On 16 March 2008 we welcomed our son, Caleb Daniel Ulster at 07:05am, weighing a healthy 3.05kg and 51cm tall.

Caleb was 4 weeks old when we were referred an Out-patient Clubbed Foot Clinic run weekly from a hospital for disabled children. The doctors assessed Caleb’s feet and confirmed that it was positional bilateral clubbed foot disorder, while he wouldn’t require surgery immediately, they did warn us that a minor procedure to stretch the tendon may be necessary later on. The treatment for a case like Caleb’s is called the Ponseti method and consists of gentle manipulations and plaster casts to obtain corrective position changes gradually.

At just under one month old, Caleb got his first casts put on – using orthopedic plaster bandages which consist of a cotton bandage that has been combined with plaster of paris, and hardens after it has been made wet. They wrapped both his legs, each from the thigh all the way to the just above the toes in a slightly bent position with the foot turned outward as much as possible without causing him pain. This had to be repeated on a weekly basis.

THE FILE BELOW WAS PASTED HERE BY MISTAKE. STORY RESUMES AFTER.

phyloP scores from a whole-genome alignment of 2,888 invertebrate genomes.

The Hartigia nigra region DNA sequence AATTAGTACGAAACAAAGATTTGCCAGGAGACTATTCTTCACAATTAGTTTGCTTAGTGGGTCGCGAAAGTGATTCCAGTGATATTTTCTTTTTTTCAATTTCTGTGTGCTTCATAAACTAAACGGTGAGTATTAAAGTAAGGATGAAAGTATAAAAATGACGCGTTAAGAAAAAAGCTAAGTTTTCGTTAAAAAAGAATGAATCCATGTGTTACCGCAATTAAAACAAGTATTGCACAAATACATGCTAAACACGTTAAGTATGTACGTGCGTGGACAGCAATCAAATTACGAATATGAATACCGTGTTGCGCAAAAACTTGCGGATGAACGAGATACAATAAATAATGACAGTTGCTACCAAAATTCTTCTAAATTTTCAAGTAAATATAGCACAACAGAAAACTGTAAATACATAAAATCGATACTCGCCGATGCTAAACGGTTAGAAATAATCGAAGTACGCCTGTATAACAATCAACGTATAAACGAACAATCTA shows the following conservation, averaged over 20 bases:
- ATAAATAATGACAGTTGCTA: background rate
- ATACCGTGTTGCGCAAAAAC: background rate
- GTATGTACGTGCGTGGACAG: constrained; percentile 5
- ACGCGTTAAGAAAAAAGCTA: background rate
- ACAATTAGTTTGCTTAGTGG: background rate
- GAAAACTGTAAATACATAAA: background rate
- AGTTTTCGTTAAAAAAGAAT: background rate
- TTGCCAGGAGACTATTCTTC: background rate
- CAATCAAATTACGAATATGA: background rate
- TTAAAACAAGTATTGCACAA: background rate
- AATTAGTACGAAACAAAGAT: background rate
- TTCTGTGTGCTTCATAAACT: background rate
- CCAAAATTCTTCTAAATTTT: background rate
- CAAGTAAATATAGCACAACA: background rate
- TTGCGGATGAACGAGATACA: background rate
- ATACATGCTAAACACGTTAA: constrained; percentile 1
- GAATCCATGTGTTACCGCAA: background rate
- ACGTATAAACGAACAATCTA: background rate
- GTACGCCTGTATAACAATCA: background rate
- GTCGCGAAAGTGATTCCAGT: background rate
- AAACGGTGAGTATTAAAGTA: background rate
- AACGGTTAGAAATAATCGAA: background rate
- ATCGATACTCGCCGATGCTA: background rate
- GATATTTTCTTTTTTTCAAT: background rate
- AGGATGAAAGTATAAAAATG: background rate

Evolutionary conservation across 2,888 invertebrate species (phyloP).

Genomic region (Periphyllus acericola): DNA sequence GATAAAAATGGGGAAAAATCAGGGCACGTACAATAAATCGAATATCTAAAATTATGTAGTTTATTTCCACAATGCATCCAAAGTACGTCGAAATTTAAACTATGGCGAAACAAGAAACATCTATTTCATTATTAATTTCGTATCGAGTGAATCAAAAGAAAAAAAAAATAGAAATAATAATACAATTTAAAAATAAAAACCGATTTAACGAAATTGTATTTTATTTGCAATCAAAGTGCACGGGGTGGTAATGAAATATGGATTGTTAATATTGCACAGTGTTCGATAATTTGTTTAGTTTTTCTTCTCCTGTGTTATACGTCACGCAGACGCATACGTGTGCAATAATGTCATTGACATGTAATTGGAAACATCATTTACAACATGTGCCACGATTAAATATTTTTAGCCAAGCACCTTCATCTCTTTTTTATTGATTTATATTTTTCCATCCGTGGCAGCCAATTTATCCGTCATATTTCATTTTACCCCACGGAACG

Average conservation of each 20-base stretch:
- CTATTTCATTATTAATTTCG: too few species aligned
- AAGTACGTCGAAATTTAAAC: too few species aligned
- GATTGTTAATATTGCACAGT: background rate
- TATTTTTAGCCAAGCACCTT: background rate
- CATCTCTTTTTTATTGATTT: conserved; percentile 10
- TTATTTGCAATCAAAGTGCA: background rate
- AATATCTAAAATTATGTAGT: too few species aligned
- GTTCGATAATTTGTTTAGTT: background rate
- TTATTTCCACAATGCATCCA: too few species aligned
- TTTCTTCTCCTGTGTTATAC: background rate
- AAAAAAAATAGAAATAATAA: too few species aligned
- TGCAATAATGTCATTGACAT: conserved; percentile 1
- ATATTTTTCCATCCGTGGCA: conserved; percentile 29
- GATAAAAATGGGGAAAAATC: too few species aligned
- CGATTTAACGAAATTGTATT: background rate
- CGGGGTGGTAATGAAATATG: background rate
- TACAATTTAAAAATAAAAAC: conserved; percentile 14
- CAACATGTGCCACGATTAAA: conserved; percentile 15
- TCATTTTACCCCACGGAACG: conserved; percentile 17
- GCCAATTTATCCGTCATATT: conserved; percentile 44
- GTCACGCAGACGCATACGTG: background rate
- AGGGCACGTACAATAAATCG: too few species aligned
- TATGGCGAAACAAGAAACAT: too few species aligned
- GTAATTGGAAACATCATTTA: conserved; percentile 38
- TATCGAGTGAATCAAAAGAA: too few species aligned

Every Thursday evening, we would remove the casts by soaking it warm water, we’d have him sit in the bucket or bath while the casts soaked and we could unwrap the bandage, topping up the warm water as needed to keep it just right so he didn’t get cold. The following morning, we would go back to the clinic and the doctors would asses the progress and put a new set of casts on.

*after just one week in casts we can clearly see the position is much better